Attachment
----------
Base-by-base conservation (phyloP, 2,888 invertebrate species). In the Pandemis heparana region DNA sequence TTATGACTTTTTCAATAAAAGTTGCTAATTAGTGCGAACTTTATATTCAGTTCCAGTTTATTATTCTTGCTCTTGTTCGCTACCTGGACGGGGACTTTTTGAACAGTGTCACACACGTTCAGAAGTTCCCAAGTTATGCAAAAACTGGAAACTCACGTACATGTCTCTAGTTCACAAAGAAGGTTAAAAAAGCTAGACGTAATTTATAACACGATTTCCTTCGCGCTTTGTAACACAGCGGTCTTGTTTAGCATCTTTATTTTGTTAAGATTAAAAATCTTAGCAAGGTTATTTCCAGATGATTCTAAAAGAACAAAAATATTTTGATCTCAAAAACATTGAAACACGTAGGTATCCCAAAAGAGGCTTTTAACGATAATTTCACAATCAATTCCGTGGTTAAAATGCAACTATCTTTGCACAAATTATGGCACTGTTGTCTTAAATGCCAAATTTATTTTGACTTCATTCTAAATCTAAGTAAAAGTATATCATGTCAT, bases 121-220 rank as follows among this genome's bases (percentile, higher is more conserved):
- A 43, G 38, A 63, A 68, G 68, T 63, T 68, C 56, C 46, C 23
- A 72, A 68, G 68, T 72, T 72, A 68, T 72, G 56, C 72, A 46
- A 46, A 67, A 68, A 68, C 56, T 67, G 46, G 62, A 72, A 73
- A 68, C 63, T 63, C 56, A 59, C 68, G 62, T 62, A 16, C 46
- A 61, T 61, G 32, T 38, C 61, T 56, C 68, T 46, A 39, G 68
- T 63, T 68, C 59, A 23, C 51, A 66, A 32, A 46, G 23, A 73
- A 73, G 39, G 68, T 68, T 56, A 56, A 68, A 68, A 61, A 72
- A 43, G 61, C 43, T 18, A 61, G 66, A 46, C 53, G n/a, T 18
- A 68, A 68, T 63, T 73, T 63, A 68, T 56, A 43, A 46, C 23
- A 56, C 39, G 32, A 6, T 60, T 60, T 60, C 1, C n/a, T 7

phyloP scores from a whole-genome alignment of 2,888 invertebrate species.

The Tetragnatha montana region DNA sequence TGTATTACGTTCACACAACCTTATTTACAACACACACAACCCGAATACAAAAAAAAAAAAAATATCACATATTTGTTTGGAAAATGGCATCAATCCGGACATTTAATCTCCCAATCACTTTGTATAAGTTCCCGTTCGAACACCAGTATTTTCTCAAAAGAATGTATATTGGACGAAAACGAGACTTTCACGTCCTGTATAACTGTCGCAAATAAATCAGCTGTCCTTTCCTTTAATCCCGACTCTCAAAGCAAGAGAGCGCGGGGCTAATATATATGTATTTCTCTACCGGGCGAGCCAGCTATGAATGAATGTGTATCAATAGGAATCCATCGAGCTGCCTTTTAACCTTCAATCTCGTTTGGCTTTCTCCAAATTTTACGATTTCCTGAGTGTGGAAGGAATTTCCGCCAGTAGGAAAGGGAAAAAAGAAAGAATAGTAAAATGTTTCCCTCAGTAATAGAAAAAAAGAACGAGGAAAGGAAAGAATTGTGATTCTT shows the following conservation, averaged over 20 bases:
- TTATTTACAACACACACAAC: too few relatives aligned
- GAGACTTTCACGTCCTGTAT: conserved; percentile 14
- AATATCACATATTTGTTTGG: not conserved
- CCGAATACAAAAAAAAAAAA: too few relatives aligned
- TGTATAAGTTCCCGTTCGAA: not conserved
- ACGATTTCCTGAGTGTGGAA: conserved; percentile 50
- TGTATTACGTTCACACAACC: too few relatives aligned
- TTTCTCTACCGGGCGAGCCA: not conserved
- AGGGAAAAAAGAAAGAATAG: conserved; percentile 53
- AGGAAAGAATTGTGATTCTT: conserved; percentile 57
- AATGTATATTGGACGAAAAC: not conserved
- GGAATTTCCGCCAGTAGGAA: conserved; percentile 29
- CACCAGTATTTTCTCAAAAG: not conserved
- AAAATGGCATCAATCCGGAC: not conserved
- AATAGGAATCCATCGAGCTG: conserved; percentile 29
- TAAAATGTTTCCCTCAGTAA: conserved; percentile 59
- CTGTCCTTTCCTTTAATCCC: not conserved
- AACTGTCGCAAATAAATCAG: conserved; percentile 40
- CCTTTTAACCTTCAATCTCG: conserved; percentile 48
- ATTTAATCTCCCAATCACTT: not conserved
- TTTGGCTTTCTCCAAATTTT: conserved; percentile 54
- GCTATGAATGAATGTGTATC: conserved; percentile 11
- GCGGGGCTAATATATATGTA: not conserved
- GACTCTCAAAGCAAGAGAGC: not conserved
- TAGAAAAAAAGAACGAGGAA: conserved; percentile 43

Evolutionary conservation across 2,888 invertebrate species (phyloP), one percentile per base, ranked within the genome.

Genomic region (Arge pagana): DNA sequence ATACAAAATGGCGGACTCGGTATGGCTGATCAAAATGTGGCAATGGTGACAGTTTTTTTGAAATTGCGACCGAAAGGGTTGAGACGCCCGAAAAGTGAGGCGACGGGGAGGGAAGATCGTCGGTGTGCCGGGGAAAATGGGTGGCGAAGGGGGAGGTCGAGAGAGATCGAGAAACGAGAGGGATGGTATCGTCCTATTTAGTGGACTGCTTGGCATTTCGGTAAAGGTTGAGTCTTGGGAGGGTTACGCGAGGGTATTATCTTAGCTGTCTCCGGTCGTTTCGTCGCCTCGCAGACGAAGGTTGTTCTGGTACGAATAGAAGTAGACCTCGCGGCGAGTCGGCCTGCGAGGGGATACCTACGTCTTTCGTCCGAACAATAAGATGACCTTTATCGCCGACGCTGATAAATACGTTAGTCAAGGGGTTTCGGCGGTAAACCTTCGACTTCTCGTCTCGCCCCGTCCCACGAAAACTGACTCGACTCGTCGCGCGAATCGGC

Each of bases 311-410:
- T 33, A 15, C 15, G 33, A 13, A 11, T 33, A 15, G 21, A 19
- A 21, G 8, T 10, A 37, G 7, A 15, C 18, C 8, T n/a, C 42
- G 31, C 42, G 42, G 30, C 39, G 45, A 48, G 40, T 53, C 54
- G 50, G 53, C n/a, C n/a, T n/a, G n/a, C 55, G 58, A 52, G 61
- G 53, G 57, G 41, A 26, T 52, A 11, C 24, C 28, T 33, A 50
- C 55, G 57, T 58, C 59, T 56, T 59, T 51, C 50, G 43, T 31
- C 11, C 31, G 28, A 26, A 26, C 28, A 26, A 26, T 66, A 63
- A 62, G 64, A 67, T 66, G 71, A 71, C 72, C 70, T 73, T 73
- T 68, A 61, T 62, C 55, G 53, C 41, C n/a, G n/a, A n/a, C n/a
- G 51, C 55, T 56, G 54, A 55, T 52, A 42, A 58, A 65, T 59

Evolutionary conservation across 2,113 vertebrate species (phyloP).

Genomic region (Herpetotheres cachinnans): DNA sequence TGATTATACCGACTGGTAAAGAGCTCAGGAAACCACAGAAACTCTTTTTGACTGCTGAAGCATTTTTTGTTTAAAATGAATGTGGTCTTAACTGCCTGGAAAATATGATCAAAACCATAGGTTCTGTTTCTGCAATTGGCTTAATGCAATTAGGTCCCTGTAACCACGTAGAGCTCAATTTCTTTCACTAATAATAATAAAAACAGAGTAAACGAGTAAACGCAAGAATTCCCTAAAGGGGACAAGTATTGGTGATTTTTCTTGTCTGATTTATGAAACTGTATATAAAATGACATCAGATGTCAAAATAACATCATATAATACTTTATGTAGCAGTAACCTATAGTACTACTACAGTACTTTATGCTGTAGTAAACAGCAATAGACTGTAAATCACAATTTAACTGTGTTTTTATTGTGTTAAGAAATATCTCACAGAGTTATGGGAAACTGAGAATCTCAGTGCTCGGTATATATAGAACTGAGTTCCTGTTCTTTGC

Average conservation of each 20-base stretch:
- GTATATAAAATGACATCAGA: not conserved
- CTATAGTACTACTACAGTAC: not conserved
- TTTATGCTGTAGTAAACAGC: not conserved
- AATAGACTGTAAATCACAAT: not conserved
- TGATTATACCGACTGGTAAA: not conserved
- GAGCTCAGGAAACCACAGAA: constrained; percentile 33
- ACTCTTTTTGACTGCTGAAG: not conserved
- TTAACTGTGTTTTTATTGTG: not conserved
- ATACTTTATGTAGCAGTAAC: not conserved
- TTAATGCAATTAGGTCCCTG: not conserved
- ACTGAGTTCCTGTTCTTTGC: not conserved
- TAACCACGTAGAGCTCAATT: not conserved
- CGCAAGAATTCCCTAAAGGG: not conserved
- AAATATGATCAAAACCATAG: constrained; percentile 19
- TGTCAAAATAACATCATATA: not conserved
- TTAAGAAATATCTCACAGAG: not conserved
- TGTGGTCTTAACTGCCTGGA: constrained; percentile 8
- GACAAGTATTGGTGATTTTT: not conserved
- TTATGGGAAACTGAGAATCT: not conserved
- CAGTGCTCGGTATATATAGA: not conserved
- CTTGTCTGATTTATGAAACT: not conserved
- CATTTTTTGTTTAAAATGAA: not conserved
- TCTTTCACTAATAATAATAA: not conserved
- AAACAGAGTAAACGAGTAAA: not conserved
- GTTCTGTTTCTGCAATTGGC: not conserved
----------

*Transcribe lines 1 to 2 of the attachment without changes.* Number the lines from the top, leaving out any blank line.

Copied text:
Base-by-base conservation (phyloP, 2,888 invertebrate species). In the Pandemis heparana region DNA sequence TTATGACTTTTTCAATAAAAGTTGCTAATTAGTGCGAACTTTATATTCAGTTCCAGTTTATTATTCTTGCTCTTGTTCGCTACCTGGACGGGGACTTTTTGAACAGTGTCACACACGTTCAGAAGTTCCCAAGTTATGCAAAAACTGGAAACTCACGTACATGTCTCTAGTTCACAAAGAAGGTTAAAAAAGCTAGACGTAATTTATAACACGATTTCCTTCGCGCTTTGTAACACAGCGGTCTTGTTTAGCATCTTTATTTTGTTAAGATTAAAAATCTTAGCAAGGTTATTTCCAGATGATTCTAAAAGAACAAAAATATTTTGATCTCAAAAACATTGAAACACGTAGGTATCCCAAAAGAGGCTTTTAACGATAATTTCACAATCAATTCCGTGGTTAAAATGCAACTATCTTTGCACAAATTATGGCACTGTTGTCTTAAATGCCAAATTTATTTTGACTTCATTCTAAATCTAAGTAAAAGTATATCATGTCAT, bases 121-220 rank as follows among this genome's bases (percentile, higher is more conserved):
- A 43, G 38, A 63, A 68, G 68, T 63, T 68, C 56, C 46, C 23